They’re a cool-looking bunch but they do detract from the more classic Predator. They actually make the original ones seem more than just a tad useless and helpless when put up against these newest trio.

Predators was definitely a couple steps above what audiences had received with the two Aliens vs. Predator films. Despite some shortcomings with an exposition-heavy screenplay and a narrative choice to make the classic Predator less intimidating, Nimrod Antal’s entry into the Predator franchise has enough action and new world-building additions to bring back some excitement into the series. It’s a shame that the stink from the two AvP films impacted this film and how many people ended up seeing it, but with each passing year more and more people have begun to rethink their initial negative feelings about Predators and give the film it’s just due of being a fun and exciting scifi actioner.

Lisa’s Early Oscar Predictions for September


It’s that time again!

It’s time for my somewhat random Oscar predictions!

Judging from the reactions at Venice Film Festival, Bradley Cooper’s A Star is Born would appear to be the current Oscar front runner.  At the very least, it seems destined to be nominated.  Personally, I still wonder if a remake of A Star is Born is going to have enough political cachet in a year that, so far, has been dominated by Hollywood virtue signaling.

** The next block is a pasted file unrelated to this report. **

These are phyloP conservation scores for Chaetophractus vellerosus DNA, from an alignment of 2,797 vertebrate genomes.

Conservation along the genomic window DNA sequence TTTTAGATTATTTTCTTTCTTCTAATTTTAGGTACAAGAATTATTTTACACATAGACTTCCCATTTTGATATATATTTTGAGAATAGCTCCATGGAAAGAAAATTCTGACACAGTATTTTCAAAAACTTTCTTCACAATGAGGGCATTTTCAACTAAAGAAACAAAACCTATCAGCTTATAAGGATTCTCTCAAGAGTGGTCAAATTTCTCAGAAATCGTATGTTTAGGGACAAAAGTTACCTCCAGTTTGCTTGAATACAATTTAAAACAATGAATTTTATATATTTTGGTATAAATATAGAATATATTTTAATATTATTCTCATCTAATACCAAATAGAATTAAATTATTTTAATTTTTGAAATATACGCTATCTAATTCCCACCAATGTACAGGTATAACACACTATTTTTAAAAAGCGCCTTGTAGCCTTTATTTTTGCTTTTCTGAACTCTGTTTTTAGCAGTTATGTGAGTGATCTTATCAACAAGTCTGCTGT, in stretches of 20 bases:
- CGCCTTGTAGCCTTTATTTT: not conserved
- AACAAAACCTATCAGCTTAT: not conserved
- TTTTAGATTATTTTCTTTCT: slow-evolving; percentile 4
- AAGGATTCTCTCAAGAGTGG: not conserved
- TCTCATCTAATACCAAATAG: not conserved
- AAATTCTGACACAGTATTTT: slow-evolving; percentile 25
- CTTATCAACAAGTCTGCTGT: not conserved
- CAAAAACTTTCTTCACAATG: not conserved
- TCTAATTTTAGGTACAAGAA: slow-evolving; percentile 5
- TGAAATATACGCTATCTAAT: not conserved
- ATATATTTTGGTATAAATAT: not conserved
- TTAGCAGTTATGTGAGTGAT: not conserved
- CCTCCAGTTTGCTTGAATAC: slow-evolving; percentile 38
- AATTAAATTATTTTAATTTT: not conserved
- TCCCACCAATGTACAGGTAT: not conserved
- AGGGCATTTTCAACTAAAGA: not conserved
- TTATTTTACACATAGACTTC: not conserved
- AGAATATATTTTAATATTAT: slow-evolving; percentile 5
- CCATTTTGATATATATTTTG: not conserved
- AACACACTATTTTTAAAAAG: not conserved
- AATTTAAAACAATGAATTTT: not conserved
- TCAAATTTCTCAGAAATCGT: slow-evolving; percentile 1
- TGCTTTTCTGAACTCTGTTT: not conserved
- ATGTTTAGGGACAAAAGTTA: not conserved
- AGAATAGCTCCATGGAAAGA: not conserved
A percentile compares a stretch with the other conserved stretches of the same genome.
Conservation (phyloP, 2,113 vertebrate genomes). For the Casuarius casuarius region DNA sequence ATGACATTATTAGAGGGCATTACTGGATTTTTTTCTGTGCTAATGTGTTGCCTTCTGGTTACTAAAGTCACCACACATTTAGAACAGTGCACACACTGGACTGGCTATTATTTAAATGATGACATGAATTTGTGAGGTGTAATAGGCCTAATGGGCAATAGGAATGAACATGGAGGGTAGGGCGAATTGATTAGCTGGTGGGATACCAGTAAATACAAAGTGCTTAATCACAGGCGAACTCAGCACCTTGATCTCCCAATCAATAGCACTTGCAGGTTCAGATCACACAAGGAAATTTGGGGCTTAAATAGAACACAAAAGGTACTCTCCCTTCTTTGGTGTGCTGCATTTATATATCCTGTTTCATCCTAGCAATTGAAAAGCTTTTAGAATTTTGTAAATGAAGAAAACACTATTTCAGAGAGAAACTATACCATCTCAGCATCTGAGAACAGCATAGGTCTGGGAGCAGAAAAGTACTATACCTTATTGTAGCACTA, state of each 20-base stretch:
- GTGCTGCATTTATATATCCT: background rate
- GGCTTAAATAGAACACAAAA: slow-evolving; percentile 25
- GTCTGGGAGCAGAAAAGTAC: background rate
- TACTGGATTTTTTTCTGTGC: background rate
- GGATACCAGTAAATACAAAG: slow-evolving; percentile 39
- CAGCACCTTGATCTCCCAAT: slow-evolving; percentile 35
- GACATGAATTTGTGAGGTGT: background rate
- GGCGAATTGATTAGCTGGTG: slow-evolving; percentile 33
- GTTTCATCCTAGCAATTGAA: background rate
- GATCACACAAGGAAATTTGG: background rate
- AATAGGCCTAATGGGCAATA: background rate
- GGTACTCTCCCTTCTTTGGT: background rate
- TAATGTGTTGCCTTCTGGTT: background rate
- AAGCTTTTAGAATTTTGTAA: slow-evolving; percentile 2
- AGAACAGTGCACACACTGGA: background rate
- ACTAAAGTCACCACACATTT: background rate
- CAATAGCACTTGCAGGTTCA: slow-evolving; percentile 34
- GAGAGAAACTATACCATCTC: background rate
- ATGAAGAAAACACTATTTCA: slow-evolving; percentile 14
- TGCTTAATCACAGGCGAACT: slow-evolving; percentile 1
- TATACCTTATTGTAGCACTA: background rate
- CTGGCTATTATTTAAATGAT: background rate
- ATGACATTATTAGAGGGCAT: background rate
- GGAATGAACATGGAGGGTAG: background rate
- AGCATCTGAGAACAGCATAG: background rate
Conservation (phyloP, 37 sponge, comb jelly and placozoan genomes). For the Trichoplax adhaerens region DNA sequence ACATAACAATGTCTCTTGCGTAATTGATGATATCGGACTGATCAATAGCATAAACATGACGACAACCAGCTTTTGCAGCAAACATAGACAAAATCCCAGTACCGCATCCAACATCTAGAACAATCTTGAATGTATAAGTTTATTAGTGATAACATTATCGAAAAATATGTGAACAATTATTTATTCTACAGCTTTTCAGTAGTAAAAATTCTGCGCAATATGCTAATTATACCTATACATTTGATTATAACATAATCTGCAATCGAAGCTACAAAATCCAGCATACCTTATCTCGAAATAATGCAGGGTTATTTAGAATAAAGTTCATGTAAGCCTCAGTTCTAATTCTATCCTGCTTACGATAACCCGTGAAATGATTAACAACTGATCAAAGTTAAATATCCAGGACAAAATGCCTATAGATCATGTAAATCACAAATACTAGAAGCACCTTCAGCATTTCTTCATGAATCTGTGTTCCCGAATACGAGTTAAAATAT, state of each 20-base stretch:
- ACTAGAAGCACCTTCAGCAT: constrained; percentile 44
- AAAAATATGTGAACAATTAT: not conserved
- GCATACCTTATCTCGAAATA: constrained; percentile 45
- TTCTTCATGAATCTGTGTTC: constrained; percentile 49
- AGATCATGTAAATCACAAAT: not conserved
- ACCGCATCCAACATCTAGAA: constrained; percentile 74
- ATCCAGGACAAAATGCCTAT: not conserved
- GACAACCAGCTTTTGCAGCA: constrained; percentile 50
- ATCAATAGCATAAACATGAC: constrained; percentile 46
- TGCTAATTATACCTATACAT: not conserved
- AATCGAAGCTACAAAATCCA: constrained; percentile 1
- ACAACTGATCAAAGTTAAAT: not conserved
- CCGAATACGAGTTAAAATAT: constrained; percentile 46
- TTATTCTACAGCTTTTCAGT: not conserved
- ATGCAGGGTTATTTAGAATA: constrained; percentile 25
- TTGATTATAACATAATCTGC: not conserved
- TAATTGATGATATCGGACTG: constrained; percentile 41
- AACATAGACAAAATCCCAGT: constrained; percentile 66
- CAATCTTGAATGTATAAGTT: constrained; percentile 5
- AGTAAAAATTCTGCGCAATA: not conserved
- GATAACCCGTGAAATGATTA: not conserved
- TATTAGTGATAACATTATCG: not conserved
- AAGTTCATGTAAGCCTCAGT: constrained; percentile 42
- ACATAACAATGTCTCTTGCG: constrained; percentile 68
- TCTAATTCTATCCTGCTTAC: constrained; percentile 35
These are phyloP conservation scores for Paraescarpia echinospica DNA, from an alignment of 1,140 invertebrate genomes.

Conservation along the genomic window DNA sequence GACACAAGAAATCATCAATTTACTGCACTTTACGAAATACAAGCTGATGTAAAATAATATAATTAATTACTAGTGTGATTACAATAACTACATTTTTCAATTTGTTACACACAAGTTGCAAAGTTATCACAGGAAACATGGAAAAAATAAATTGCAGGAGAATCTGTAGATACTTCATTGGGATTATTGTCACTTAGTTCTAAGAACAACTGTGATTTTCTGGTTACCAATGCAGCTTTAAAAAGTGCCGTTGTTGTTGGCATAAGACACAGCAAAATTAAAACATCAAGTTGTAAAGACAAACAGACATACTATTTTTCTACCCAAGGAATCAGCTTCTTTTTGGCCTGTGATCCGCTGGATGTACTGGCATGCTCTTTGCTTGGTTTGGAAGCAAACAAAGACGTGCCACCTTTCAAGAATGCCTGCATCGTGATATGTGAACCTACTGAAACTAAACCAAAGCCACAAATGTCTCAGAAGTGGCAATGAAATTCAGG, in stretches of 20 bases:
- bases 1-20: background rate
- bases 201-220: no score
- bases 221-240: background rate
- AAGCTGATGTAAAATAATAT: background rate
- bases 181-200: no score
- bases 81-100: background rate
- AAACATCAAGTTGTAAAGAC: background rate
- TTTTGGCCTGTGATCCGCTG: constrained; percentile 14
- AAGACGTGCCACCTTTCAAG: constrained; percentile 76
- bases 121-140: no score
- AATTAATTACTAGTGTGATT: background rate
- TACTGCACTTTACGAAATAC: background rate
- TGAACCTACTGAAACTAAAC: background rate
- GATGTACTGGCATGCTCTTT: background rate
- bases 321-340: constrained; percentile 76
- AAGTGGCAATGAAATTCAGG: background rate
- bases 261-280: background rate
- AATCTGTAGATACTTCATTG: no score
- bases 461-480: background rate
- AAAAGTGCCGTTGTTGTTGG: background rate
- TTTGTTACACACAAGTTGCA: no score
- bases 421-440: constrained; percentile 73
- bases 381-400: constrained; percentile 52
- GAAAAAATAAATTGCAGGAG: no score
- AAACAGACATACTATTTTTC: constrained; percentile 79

Anyway, it’s a bit of a cliché to say the Oscar race is wide open but, despite all of the buzz around A Star is Born, it still feels as if it is.  That said, it’s also becoming a bit more clear.  Former front runners like Mary, Queen of Scots have fallen off the radar.  It seems likely the Martin Scorsese’s The Irishman will not be released until next year.  There are rumors that Clint Eastwood’s The Mule might get a December qualifying run but, for now, those are just rumors.

Below are my predictions for this month.  The usual caveats about wishful thinking and wild guesses apply.  To be honest, we won’t know anything for sure until the critics and the guilds make their voices heard in December and January.

Be sure to check out my predictions for January, February, March, April, May, June, July, and August!

Best Picture

Beautiful Boy

BlackKklansman

Black Panther

Crazy Rich Asians

The Favourite

First Man

Green Book

If Beale Street Could Talk

Roma

A Star is Born

Best Director

Damien Chazelle for First Man

Jon M. Chu for Crazy Rich Asians

Bradley Cooper for A Star is Born

Alfonso Cuaron for Roma

Spike Lee for BlackKklansman

Best Actor

Steve Carell in Beautiful Boy

Bradley Cooper in A Star is Born